Mike Mushak March 15, 2015 at 10:10 am

Excellent letter. I agree with all the points made. I will join my friend Ernie DesRochers and thank the Ad-Hoc Committee for their intelligent deliberations and decision.

Malls are not dying that are in good locations and are well-managed. In fact, they are thriving. People all over the world and in all cultures love to shop, always have, always will, and some anthropologists even think the urge to shop is coded in our genes from the time we were swinging in trees and inspecting fruit for ripeness before picking it. We have a deep primal need for tactile sensation and social contact, which no website will ever provide.

I was lucky enough to go on a Caribbean cruise once, and after docking in port on St Thomas, I hopped in a taxi with friends and headed for a remote palm-shaded beach over the mountains, while most of the the ship’s passengers were disembarking to go shopping in the crowded town. I didn’t understand it but I respected it.

Shopping is entertainment and a social activity and a favorite pastime for many folks, and retail keeps entire economies afloat and children fed all around the world. It is far from “dying”.

There have been some comments made by a very small number of concerned citizens, describing the city and state officials on both sides of the aisle who have endorsed this project as not caring about traffic impacts. Nothing could be further from the truth. These are not uncaring individuals who made these endorsements, as their long records of dedicated public service clearly indicate.

As Mr. DesRochers explained, detailed traffic studies will be done. The developer needs to protect this large investment by making sure their tenants and customers are not stuck in gridlock, and is prepared to spend millions as they have said publicly to make sure gridlock is avoided.
In the end, we all know a very large project of some type will get built here, which will generate traffic.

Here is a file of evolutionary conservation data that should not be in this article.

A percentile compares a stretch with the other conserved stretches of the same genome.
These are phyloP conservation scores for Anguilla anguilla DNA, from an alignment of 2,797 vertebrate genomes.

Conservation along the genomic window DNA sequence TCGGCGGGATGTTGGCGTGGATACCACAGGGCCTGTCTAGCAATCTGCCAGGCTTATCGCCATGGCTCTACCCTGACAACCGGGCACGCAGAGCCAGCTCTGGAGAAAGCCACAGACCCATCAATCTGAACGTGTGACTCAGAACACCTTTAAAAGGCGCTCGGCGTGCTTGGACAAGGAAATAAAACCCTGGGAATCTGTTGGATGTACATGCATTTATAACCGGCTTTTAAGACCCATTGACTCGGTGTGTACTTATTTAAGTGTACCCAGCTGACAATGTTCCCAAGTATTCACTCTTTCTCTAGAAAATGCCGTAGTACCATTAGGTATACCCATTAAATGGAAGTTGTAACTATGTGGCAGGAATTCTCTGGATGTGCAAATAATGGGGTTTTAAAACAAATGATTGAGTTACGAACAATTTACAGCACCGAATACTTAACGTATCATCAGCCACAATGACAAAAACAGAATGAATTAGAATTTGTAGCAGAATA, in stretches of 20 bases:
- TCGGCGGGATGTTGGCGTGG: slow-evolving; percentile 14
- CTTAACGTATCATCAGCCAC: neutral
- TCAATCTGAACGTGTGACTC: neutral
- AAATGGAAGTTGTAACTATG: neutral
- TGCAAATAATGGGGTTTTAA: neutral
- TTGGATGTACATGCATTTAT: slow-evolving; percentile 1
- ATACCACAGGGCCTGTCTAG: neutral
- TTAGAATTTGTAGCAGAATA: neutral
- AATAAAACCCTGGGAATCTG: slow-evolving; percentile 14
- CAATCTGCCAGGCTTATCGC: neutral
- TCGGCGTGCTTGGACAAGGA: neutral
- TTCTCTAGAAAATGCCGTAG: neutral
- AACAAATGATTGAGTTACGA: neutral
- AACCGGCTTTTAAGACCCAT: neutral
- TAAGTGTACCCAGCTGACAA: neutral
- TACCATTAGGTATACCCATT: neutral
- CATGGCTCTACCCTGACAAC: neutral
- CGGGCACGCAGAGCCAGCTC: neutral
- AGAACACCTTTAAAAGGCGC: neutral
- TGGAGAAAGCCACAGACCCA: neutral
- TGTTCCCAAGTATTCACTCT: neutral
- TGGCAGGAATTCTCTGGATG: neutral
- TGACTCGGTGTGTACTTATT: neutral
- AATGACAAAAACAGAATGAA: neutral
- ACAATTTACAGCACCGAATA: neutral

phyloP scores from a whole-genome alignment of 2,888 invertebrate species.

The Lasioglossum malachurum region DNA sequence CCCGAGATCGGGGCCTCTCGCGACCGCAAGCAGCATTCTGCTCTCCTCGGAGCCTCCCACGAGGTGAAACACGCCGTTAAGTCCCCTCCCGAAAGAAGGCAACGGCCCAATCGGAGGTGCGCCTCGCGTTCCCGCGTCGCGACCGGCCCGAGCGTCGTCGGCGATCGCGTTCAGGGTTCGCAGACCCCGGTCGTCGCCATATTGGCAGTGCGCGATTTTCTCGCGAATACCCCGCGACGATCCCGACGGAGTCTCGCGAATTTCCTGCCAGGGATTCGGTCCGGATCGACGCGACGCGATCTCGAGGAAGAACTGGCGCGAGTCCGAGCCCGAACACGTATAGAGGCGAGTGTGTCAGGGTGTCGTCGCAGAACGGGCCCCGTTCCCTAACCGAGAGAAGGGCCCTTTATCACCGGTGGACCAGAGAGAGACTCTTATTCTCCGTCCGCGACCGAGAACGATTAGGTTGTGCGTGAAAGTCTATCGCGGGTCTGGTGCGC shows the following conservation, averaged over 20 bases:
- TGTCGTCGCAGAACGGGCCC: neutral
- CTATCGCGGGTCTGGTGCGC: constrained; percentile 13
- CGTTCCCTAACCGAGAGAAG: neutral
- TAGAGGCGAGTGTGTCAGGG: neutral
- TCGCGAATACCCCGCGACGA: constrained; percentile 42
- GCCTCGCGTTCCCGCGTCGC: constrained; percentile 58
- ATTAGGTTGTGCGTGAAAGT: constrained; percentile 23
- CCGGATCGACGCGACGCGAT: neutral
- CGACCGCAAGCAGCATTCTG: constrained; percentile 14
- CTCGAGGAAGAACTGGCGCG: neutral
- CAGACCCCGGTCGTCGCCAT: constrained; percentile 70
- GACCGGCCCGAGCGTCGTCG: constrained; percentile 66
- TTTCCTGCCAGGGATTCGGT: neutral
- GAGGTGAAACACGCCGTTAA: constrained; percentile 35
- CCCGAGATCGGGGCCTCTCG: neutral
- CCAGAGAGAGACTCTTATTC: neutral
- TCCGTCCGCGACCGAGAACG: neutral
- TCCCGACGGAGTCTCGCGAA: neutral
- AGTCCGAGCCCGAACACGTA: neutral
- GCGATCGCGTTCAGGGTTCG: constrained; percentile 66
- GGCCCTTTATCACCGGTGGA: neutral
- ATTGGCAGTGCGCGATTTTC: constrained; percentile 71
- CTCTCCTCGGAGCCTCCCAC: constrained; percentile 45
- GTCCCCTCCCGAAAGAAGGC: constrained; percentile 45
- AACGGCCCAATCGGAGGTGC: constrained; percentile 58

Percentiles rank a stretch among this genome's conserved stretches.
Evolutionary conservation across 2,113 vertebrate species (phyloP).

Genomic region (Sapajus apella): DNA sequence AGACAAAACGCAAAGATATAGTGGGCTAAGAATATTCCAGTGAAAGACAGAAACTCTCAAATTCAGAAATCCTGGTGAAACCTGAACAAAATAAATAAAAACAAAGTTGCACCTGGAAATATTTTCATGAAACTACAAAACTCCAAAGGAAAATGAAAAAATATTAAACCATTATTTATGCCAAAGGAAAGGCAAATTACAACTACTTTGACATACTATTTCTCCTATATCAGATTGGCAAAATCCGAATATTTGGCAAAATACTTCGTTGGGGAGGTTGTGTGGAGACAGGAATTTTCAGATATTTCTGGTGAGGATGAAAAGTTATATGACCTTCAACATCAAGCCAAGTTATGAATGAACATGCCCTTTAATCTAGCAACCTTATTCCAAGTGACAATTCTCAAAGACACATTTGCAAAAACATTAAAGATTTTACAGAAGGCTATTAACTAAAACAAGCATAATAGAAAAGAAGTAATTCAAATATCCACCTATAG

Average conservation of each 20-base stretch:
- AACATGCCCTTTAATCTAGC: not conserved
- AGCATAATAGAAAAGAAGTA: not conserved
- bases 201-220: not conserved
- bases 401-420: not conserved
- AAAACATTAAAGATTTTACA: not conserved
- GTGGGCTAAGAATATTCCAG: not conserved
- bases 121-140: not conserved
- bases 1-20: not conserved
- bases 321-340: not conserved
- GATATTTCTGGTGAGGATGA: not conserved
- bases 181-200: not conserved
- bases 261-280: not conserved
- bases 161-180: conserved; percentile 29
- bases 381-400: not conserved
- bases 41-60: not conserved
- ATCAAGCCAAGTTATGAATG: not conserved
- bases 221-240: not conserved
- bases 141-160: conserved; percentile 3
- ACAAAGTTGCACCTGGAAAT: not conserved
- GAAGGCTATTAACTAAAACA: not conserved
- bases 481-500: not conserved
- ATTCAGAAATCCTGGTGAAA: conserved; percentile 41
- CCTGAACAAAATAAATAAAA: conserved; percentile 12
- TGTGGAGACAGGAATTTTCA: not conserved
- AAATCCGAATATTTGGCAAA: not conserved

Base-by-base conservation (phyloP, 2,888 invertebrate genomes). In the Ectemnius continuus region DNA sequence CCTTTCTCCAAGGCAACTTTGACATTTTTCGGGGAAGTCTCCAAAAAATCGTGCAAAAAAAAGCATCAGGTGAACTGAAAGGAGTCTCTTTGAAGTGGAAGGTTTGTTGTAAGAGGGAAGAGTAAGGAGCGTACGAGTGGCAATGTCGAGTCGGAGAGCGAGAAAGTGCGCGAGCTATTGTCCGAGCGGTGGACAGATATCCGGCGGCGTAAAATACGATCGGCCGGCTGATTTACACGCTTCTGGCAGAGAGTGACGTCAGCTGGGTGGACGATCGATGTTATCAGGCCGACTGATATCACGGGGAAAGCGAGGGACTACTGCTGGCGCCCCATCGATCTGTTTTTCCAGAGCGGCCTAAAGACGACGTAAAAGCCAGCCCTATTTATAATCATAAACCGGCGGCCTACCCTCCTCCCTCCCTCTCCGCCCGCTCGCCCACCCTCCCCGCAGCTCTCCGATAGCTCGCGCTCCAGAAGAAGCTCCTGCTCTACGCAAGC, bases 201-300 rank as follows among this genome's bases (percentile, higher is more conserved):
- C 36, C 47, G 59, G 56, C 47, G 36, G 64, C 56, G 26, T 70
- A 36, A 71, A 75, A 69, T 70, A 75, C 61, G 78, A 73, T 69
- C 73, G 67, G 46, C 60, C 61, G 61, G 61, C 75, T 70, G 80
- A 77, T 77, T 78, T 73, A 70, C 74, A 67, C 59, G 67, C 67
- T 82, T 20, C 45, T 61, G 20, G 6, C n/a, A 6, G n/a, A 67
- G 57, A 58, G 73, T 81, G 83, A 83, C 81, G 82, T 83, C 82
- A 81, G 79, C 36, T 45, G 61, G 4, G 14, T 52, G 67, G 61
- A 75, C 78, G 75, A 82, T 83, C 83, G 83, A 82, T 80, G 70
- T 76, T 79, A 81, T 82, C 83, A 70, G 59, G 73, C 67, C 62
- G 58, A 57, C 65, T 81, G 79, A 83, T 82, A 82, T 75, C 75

Peak hours for retail mostly fall outside traditional “rush hours” when most local folks are commuting on the roads back and forth to work, and the surrounding streets were designed for heavy traffic from the very beginning.

We need to scrutinze this project carefully for sure, but so far all the positives, including 2,800 jobs, far outweigh the negatives including increased traffic which any kind of development will bring here.

And don’t forget about all those primal urges!

diane c2 March 15, 2015 at 2:13 pm

How’s this as a start for “fully vetting”? The Planning Committee and Redevelopment Agency (who met on Saturdays) plan a public forum on the joint recommendation, yet don’t publish the joint recommendation document. Then they schedule the forum without publicizing that they will be hearing public comment (it is buried in city website if you click enough times to get to the agenda).Presumably, they will present the recommendation and several minutes after they conclude, will invite public comment. Seriously? We are to digest, research and formulate comments in under 5 minutes? Can we even ask questions? Is it an open dialogue with Q&A or a 2-3 time limit comment period?

Then, without another joint committee meeting scheduled to actually discuss and research resident/taxpayer comments, they already plan a meeting 3 nights later to vote to advance the item to the full council. So they are just going through the motions of a public comment period.

This you call fully vetting? Never mind vetting a mall down the road – how about vetting whether we taxpayers want the LDA changed in the first place? How about that?